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Dr Peter Brukner is one of my top senders of papers to dissect and he sent a very interesting one in February 2019, when I was busy with statins in the over 75s. I didn’t want to miss the topic, so I have returned to it for this week’s post.
The story was covered widely in Australia, but not elsewhere. One Australian news channel declared “Vitamin C helps type 2 diabetes.” The news bulletin reported this as “for 1.2 million Australians with type 2 diabetes, this is incredibly good news… vitamin C could be the key to dramatically improving their health… this could be the simple and cheap solution that many people are looking for” (Ref 1).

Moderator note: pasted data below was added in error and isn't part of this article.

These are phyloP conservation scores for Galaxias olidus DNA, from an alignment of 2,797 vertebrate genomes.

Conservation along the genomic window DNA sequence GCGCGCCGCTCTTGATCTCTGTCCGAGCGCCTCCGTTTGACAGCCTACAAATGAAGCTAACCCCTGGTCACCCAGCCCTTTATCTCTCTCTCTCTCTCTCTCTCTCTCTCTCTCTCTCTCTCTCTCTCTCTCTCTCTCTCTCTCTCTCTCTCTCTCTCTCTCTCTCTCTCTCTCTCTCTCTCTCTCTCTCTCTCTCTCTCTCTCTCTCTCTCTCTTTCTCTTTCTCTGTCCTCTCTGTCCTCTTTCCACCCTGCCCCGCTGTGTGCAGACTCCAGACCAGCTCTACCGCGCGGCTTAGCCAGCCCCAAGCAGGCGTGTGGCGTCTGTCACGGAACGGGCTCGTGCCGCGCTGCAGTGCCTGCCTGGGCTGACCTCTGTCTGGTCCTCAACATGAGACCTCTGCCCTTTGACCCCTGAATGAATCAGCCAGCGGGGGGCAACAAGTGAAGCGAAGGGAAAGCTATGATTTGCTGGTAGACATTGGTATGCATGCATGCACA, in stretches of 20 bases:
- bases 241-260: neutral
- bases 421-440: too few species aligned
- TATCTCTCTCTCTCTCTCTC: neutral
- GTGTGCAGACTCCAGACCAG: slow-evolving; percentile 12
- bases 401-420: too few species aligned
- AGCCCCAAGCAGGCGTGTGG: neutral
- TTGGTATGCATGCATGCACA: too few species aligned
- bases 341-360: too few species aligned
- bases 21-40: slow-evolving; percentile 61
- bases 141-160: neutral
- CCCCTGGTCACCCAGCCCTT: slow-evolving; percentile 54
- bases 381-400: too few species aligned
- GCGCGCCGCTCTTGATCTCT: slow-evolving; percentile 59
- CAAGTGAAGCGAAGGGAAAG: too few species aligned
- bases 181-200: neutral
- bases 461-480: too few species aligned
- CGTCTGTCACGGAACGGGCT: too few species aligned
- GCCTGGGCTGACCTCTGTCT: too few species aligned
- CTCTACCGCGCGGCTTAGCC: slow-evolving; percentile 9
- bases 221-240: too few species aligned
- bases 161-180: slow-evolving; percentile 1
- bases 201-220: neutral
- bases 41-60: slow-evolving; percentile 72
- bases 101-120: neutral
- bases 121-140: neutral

The study was conducted by five researchers, four of whom were from Deakin University, Victoria, Australia and the fifth was from the Netherlands. This would explain the Australian interest (Ref 2).
The study was a randomised cross-over trial. This is a good design and can establish causation, not just association. We’re more familiar with randomised controlled trials. A cross-over trial means that all participants were randomly assigned to either the intervention or the control, but then they swapped over so that the control group then did the intervention and vice versa. This is especially powerful in small studies, as it can’t be claimed that the people most likely to respond well to the intervention happened to end up in the intervention group by chance.
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